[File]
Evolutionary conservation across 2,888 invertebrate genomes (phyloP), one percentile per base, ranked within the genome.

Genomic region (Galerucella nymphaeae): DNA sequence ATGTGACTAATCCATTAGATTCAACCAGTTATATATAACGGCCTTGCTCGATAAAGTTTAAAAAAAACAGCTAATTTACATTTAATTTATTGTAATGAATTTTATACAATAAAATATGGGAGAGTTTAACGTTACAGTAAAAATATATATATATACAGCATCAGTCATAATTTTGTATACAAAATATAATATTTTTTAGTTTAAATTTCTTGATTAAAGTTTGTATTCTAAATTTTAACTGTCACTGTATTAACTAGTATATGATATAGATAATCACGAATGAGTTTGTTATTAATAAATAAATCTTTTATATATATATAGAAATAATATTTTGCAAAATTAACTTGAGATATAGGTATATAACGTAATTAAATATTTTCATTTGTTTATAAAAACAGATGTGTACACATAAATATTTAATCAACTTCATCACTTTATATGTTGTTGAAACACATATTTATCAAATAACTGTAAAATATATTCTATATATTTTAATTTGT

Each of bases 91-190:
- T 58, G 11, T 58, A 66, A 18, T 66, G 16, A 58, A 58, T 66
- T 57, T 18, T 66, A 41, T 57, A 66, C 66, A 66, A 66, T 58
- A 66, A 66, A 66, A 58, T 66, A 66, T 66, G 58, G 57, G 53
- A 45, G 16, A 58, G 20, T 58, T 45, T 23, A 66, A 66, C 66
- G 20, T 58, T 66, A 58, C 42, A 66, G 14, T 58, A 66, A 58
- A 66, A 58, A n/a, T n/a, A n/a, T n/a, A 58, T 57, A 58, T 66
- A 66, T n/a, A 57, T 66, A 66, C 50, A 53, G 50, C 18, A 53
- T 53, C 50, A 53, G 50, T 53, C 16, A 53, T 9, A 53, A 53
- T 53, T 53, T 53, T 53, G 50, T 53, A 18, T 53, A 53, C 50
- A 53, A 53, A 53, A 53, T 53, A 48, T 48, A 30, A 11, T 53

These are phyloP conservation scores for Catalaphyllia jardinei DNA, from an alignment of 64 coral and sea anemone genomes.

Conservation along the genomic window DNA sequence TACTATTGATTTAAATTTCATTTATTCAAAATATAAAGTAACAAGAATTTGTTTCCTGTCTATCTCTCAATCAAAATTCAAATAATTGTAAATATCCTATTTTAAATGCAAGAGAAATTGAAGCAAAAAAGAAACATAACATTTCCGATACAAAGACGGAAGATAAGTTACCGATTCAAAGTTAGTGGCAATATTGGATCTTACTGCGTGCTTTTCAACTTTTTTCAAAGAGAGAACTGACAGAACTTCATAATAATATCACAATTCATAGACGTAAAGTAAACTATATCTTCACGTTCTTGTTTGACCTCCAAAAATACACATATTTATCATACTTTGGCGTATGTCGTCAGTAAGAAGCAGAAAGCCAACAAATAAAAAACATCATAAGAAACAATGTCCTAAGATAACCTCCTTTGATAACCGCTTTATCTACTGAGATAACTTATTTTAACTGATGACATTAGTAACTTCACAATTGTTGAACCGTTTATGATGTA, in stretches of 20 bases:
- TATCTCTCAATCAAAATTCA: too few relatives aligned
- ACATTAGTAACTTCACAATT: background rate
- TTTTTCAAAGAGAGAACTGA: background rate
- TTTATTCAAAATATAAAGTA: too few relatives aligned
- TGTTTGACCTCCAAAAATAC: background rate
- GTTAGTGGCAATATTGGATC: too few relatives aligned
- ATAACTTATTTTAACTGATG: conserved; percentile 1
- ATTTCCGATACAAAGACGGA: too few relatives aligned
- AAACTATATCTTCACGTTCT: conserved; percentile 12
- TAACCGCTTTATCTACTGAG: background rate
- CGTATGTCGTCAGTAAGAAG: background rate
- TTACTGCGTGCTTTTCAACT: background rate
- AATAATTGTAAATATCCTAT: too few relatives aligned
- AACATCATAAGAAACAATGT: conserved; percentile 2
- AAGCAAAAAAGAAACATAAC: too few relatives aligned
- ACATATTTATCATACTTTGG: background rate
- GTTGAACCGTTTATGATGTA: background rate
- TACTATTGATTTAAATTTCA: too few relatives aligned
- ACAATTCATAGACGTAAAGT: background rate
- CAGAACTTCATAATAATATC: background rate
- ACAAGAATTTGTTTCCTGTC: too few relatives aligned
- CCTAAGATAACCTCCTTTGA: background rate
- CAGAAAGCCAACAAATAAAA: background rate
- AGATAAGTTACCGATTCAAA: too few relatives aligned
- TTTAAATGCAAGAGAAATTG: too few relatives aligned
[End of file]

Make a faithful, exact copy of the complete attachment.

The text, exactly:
Evolutionary conservation across 2,888 invertebrate genomes (phyloP), one percentile per base, ranked within the genome.

Genomic region (Galerucella nymphaeae): DNA sequence ATGTGACTAATCCATTAGATTCAACCAGTTATATATAACGGCCTTGCTCGATAAAGTTTAAAAAAAACAGCTAATTTACATTTAATTTATTGTAATGAATTTTATACAATAAAATATGGGAGAGTTTAACGTTACAGTAAAAATATATATATATACAGCATCAGTCATAATTTTGTATACAAAATATAATATTTTTTAGTTTAAATTTCTTGATTAAAGTTTGTATTCTAAATTTTAACTGTCACTGTATTAACTAGTATATGATATAGATAATCACGAATGAGTTTGTTATTAATAAATAAATCTTTTATATATATATAGAAATAATATTTTGCAAAATTAACTTGAGATATAGGTATATAACGTAATTAAATATTTTCATTTGTTTATAAAAACAGATGTGTACACATAAATATTTAATCAACTTCATCACTTTATATGTTGTTGAAACACATATTTATCAAATAACTGTAAAATATATTCTATATATTTTAATTTGT

Each of bases 91-190:
- T 58, G 11, T 58, A 66, A 18, T 66, G 16, A 58, A 58, T 66
- T 57, T 18, T 66, A 41, T 57, A 66, C 66, A 66, A 66, T 58
- A 66, A 66, A 66, A 58, T 66, A 66, T 66, G 58, G 57, G 53
- A 45, G 16, A 58, G 20, T 58, T 45, T 23, A 66, A 66, C 66
- G 20, T 58, T 66, A 58, C 42, A 66, G 14, T 58, A 66, A 58
- A 66, A 58, A n/a, T n/a, A n/a, T n/a, A 58, T 57, A 58, T 66
- A 66, T n/a, A 57, T 66, A 66, C 50, A 53, G 50, C 18, A 53
- T 53, C 50, A 53, G 50, T 53, C 16, A 53, T 9, A 53, A 53
- T 53, T 53, T 53, T 53, G 50, T 53, A 18, T 53, A 53, C 50
- A 53, A 53, A 53, A 53, T 53, A 48, T 48, A 30, A 11, T 53

These are phyloP conservation scores for Catalaphyllia jardinei DNA, from an alignment of 64 coral and sea anemone genomes.

Conservation along the genomic window DNA sequence TACTATTGATTTAAATTTCATTTATTCAAAATATAAAGTAACAAGAATTTGTTTCCTGTCTATCTCTCAATCAAAATTCAAATAATTGTAAATATCCTATTTTAAATGCAAGAGAAATTGAAGCAAAAAAGAAACATAACATTTCCGATACAAAGACGGAAGATAAGTTACCGATTCAAAGTTAGTGGCAATATTGGATCTTACTGCGTGCTTTTCAACTTTTTTCAAAGAGAGAACTGACAGAACTTCATAATAATATCACAATTCATAGACGTAAAGTAAACTATATCTTCACGTTCTTGTTTGACCTCCAAAAATACACATATTTATCATACTTTGGCGTATGTCGTCAGTAAGAAGCAGAAAGCCAACAAATAAAAAACATCATAAGAAACAATGTCCTAAGATAACCTCCTTTGATAACCGCTTTATCTACTGAGATAACTTATTTTAACTGATGACATTAGTAACTTCACAATTGTTGAACCGTTTATGATGTA, in stretches of 20 bases:
- TATCTCTCAATCAAAATTCA: too few relatives aligned
- ACATTAGTAACTTCACAATT: background rate
- TTTTTCAAAGAGAGAACTGA: background rate
- TTTATTCAAAATATAAAGTA: too few relatives aligned
- TGTTTGACCTCCAAAAATAC: background rate
- GTTAGTGGCAATATTGGATC: too few relatives aligned
- ATAACTTATTTTAACTGATG: conserved; percentile 1
- ATTTCCGATACAAAGACGGA: too few relatives aligned
- AAACTATATCTTCACGTTCT: conserved; percentile 12
- TAACCGCTTTATCTACTGAG: background rate
- CGTATGTCGTCAGTAAGAAG: background rate
- TTACTGCGTGCTTTTCAACT: background rate
- AATAATTGTAAATATCCTAT: too few relatives aligned
- AACATCATAAGAAACAATGT: conserved; percentile 2
- AAGCAAAAAAGAAACATAAC: too few relatives aligned
- ACATATTTATCATACTTTGG: background rate
- GTTGAACCGTTTATGATGTA: background rate
- TACTATTGATTTAAATTTCA: too few relatives aligned
- ACAATTCATAGACGTAAAGT: background rate
- CAGAACTTCATAATAATATC: background rate
- ACAAGAATTTGTTTCCTGTC: too few relatives aligned
- CCTAAGATAACCTCCTTTGA: background rate
- CAGAAAGCCAACAAATAAAA: background rate
- AGATAAGTTACCGATTCAAA: too few relatives aligned
- TTTAAATGCAAGAGAAATTG: too few relatives aligned